montague island and lighthouse tours

 

BIRDLIFE OFTEN SEEN ON AND AROUND MONTAGUE ISLAND

Montague Island is a natural haven for birds. The island is snake-free and there are no predatory mammals as found on the mainland. Birds of prey (raptors) are the only animal threat to the island's bird population. In addition, the rich waters of the East Australian current pass around or near the island providing important feeding grounds for seabirds.

LITTLE PENGUINS (Eudyptula Minor)
Montague Island is home to up to 8000 pairs of Little Penguins, making it NSW's largest colony, and one of the largest in Australia. Their yearly routine involves times of peak activity during breeding and again during moulting, interspersed with long periods foraging at sea. Evening half-day tours are conducted during the peak seasons, and visitors gather on our illuminated observation platform to enjoy watching them land, socialise and then head up the tracks to their burrows which are found all over the island. Overnight tours can often assist in counting birds at more remote landing sites.
See how our Little Penguin Monitoring Program (graph & video) is progressing - Little Penguin Survey graph.

Download information about the kikuyu threat to little penguins - Kikuyu Threat.

At least 3 species of SHEARWATERS breed on the island, having flown many thousands of kilometres from their northern hemisphere feeding grounds. Nicknamed "Mutton Birds" due to their oily flesh when eaten, these birds arrive in late spring and don't leave until March or April. SOOTY SHEARWATERS (Puffinus griseus) are in the minority, SHORT-TAILED SHEARWATERS (Puffinus tenuirostris) are abundant, but the largest concentration is of WEDGE-TAILED SHEARWATERS (Puffinus pacificus).

RAPTORS (birds of prey)
There are almost daliy sightings of WHITE BELLIED SEA EAGLES (Haliaeetus leucogaster) on and around Montague. It is unusual to see these birds share territories but there have been sightings of up to 9 birds at once out there. They commute to and from their mainland territories daily.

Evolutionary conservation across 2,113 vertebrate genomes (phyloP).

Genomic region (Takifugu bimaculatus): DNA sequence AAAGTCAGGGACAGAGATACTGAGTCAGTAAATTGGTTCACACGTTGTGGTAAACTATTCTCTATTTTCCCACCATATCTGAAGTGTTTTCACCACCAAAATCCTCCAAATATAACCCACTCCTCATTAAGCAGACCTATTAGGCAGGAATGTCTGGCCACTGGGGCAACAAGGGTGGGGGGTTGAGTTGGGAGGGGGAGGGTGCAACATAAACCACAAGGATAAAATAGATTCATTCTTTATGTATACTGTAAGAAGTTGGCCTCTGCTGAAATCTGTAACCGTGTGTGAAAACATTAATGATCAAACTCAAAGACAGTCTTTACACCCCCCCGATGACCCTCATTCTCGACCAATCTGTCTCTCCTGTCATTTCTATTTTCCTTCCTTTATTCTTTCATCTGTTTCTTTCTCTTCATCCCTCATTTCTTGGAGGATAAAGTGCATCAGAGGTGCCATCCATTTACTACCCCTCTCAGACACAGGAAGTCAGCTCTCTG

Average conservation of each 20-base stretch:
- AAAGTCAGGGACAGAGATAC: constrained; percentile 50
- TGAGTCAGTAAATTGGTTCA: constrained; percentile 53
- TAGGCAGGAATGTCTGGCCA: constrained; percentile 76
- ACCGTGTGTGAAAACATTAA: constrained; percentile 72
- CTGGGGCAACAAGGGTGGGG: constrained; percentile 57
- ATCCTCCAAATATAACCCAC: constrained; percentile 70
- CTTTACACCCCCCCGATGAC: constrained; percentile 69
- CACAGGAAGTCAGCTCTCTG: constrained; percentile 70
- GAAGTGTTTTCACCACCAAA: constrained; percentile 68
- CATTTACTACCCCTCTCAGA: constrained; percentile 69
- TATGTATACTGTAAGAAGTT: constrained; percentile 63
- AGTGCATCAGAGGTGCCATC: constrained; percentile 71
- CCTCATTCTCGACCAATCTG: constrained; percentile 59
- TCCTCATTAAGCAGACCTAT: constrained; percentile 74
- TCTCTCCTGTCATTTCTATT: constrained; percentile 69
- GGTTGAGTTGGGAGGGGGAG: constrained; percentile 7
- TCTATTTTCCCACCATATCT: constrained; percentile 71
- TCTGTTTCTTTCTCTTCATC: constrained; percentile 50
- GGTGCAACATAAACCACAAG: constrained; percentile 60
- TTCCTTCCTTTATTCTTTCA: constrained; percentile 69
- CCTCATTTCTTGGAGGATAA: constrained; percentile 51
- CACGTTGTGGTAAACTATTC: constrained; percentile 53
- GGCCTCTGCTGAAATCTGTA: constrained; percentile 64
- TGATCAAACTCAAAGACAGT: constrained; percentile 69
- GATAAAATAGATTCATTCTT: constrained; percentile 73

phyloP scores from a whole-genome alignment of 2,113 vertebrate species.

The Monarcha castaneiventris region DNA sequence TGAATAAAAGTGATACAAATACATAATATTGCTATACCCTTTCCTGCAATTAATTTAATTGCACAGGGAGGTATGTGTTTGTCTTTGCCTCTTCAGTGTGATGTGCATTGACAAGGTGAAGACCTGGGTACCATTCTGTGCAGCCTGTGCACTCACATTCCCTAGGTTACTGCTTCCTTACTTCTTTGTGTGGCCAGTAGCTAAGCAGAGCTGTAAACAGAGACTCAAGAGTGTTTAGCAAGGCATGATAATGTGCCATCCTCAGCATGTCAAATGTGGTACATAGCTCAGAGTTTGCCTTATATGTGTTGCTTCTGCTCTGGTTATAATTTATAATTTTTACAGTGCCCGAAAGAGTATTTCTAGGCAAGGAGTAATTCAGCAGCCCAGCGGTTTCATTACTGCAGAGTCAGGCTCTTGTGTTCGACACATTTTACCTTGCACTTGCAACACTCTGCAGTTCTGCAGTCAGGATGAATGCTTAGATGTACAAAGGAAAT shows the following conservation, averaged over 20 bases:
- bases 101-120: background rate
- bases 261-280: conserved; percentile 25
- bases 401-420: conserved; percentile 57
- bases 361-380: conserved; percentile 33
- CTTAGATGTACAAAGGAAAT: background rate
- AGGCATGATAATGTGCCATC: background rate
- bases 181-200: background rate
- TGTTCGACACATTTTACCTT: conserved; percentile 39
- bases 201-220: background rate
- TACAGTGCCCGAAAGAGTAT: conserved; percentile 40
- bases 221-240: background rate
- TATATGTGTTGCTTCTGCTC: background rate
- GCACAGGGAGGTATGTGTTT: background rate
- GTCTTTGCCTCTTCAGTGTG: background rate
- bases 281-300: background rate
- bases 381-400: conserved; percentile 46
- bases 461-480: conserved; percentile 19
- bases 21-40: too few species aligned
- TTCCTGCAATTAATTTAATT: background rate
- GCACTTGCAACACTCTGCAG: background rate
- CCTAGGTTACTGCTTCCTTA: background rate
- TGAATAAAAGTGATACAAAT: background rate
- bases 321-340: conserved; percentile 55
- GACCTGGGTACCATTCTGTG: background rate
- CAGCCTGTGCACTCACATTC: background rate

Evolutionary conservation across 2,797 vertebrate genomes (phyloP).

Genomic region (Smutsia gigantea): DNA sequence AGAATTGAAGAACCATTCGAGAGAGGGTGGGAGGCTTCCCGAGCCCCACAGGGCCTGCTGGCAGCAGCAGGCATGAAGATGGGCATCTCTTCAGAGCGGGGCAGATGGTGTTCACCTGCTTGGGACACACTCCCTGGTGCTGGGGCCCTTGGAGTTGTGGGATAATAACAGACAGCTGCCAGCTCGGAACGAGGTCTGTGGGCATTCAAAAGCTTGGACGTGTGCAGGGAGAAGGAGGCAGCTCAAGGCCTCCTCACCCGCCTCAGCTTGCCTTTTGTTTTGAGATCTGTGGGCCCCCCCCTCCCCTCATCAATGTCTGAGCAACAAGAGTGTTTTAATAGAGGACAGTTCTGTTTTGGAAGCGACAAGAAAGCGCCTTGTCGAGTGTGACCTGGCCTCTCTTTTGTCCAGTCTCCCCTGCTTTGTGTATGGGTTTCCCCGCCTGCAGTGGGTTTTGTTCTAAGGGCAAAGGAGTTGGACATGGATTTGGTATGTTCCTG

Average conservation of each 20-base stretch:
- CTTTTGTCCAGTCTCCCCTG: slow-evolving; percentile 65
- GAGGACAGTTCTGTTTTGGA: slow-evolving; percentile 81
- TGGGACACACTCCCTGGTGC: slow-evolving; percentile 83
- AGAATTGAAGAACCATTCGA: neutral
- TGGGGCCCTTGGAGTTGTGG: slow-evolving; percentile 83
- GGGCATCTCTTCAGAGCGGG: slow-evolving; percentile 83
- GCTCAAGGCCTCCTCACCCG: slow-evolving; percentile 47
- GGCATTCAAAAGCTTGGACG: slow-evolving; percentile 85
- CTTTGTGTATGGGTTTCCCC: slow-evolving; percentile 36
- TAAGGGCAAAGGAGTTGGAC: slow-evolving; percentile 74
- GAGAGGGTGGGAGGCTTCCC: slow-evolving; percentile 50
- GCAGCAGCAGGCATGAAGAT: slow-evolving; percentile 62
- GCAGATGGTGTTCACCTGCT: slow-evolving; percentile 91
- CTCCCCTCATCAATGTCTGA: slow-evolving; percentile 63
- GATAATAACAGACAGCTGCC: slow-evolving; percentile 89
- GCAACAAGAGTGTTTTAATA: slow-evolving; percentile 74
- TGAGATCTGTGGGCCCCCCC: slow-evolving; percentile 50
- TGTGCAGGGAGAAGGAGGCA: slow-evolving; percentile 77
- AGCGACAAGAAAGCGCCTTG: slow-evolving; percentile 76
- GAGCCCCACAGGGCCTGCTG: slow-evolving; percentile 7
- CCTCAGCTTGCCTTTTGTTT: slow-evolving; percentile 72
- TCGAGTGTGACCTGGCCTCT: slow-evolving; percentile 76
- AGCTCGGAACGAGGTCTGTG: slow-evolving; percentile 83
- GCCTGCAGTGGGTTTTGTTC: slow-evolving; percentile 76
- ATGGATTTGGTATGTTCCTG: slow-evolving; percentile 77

Hovering as though on a wire, AUSTRALASIAN (NANKEEN) KESTRELS (Falco cenchroides) are another constant presence, along with the BLACK-SHOULDERED KITE (Elanus axillaris). These birds pair up and breed on the island in season.
A pair of PEREGRINE FALCONS (Falco peregrinus - macropus) usually nest on the northern end of the island and regularly prey on the other nesting birds.
SWAMP HARRIERS (Circus approximans) also regularly nest on the island, and can stay out there for long periods.
WHISTLING KITES (Haliastur sphenurus) with their distinctive wing tips are often seen looking for food above the island.

CRESTED TERNS (Sterna bergii) begin arriving at Montague in big numbers in springtime and will nest in an exclusive colony, with each nest just out of pecking range of its neighbours. A constant shuttle service of birds going out fishing and returning with baitfish in their beaks will continue right through to January.

SILVER GULLS (Larus novaehollandiae) arrive just before the terns and will breed in significant numbers. With up to 4 chicks per pair, the island soon becomes noisy and dotted with white as they proceed through their busy nesting season. Numbers drop off dramatically after January.

OTHER BIRDS The island is permanently home to several other species of songbirds and groundbirds, and is also a resting place for many other species as they migrate past. Sometimes a strong westerly will blow in unusal visitors such as owls, pigeons and strong easterlies may blow in rarer seabirds.

See our Wildlife Calendar for approximate best times for meeting them.

 

abundant birdlife